It’s about how you structure that environment to make sure that it is supportive and motivating and also includes your connectivity strategy – questioning who you are dealing with and whether these interactions are positive for you.

Optimistic Thinking refers to your thinking style. Resilient people have a thinking style that is realistically optimistic in thinking strategies as opposed to being positive or negative. Realistic optimism accepts the fact that at the end the day we have no control on our results and what we achieve.  Rather, the only thing we can control is how we prepare ourselves and what we do to achieve these outcomes. This is an important message as I see people being disappointed with the outcome where really the disappointment should be about how well they have prepared and what process they used to achieve desired outcomes.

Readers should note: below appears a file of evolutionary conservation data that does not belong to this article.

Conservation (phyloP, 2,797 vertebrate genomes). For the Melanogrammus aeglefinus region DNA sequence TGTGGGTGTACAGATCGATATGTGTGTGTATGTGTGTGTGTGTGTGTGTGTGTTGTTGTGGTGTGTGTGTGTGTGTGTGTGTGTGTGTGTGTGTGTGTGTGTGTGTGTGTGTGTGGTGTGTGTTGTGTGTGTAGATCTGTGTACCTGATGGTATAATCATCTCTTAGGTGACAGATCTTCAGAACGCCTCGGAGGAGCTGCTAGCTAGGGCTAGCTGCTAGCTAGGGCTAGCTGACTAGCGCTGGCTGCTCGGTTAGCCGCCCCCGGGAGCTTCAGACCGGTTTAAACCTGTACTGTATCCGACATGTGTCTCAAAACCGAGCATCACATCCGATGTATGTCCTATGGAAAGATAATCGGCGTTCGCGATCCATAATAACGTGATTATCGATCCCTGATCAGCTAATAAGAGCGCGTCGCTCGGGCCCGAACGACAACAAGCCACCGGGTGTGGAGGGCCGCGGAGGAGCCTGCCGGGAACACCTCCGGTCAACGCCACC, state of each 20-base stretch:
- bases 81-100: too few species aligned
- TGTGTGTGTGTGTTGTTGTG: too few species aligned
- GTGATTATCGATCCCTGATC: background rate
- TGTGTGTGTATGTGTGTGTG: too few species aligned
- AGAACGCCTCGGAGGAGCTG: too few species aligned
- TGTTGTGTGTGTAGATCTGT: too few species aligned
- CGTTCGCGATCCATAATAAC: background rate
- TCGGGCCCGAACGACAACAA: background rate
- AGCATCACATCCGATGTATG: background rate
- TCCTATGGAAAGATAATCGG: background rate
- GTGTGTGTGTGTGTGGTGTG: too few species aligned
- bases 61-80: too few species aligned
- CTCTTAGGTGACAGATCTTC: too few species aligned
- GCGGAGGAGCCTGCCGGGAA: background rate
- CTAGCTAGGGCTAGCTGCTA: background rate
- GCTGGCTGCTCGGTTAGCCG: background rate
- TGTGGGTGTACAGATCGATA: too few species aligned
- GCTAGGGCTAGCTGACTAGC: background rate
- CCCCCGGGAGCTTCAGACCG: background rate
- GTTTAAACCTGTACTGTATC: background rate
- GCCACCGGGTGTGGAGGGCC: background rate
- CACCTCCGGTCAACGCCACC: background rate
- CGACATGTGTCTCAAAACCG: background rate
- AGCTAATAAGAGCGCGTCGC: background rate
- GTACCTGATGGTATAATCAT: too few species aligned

A simple analogy is a run I recently completed.  I was asked the question: “Do you think you will complete it and in what time?” My answer was, “I am uncertain, but all I can do is turn up on the morning having done the best possible preparation and in as good as condition as possible”.

A realistic optimism thinking question is – “what do I need to do to maximise my chances of getting my best possible/desired result?”

Planning is something that many people are good at – except when it comes to their own lives.  Yet it is the same practices of starting with the end in mind; identifying support and assistance you might need in achieving your plans; breaking the plans down into individual steps and setting milestones; setting review dates, maintaining a focus on the plan and ensuring measures.

Planning is really important.  But if the next step is not achieved, then the plans can actually be a negative effect on your self-esteem and motivation. You must DO!